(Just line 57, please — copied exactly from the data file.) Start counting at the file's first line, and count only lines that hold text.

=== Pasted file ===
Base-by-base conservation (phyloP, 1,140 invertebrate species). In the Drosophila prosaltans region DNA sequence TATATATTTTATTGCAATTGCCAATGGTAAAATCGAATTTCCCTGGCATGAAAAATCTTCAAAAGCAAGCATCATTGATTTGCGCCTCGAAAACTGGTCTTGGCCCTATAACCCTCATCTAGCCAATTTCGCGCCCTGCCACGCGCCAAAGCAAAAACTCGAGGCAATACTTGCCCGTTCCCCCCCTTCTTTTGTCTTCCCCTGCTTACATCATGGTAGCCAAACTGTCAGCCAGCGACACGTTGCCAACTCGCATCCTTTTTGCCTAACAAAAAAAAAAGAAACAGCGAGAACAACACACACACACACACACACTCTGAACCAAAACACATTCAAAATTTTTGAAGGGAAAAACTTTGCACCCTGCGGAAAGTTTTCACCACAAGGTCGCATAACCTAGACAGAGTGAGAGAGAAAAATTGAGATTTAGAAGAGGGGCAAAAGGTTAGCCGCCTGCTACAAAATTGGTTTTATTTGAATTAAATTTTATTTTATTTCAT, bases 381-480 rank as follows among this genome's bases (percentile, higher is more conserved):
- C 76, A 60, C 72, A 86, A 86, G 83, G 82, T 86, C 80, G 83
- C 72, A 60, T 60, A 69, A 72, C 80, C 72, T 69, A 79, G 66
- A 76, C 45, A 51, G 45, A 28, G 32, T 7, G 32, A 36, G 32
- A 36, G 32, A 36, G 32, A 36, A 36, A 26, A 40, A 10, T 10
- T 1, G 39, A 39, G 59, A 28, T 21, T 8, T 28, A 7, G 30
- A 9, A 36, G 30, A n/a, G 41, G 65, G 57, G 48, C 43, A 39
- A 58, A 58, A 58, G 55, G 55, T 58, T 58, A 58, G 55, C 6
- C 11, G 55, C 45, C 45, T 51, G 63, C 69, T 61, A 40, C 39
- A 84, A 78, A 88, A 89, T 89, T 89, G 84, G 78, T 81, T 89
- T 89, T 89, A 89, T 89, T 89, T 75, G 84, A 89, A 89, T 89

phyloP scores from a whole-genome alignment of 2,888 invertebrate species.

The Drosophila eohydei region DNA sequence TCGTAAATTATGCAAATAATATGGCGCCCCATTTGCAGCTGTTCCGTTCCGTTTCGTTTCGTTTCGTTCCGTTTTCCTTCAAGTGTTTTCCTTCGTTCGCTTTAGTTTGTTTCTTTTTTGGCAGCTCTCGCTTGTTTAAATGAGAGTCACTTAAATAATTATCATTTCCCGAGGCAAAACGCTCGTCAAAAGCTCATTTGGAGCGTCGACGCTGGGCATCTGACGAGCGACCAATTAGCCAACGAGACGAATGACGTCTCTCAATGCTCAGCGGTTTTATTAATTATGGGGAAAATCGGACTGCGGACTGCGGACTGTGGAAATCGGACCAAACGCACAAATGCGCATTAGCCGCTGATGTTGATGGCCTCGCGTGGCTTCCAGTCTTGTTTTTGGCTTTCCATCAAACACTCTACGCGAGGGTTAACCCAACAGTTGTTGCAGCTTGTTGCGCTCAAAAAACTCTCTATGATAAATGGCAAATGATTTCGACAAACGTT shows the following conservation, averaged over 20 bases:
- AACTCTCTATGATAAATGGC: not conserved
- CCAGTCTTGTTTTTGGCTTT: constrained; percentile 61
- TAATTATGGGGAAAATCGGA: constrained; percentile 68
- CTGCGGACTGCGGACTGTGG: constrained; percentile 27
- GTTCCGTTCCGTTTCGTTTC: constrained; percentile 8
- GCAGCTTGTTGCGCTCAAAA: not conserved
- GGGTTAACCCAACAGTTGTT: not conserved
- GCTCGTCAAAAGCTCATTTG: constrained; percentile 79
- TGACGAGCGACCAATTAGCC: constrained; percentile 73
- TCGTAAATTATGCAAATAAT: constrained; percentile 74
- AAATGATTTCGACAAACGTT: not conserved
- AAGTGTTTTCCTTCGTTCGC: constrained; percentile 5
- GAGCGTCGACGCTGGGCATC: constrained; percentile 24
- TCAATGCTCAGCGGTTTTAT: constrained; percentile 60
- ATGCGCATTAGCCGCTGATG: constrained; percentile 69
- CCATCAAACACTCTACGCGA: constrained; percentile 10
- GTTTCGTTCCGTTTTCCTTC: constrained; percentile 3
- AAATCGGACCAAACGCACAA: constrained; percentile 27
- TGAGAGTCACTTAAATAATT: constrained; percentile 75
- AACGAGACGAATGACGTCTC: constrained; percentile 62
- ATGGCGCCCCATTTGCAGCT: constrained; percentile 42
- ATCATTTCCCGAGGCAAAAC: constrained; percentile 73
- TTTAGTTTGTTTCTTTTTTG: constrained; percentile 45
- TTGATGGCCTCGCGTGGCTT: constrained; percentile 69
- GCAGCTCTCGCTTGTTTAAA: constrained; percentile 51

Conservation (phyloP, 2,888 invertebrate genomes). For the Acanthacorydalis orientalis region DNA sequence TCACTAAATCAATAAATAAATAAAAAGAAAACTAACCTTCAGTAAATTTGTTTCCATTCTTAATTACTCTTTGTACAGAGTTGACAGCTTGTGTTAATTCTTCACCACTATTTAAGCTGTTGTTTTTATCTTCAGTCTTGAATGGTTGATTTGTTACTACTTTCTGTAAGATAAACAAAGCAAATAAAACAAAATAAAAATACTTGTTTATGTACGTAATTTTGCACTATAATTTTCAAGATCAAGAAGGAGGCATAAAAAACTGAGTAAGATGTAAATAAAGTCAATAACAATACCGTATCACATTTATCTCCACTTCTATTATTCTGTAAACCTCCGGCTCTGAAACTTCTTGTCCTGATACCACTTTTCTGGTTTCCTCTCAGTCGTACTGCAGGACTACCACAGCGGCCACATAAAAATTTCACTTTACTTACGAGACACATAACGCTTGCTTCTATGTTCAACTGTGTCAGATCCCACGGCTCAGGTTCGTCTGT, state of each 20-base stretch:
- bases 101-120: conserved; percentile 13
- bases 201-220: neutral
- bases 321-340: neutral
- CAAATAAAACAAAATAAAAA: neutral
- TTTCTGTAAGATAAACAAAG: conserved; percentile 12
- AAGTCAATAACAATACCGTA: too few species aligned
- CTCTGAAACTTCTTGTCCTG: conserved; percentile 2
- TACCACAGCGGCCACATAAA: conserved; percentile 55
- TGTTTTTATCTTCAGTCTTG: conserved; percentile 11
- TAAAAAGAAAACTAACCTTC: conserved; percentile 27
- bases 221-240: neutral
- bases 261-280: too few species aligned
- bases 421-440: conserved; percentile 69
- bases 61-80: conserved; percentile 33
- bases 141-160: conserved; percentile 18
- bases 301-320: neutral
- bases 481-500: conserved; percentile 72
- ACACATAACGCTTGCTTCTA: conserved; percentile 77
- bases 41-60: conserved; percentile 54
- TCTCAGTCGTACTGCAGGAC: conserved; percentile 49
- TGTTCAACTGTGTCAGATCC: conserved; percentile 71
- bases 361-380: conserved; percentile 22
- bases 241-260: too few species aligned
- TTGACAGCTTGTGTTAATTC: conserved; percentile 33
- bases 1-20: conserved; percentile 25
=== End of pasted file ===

- ACACATAACGCTTGCTTCTA: conserved; percentile 77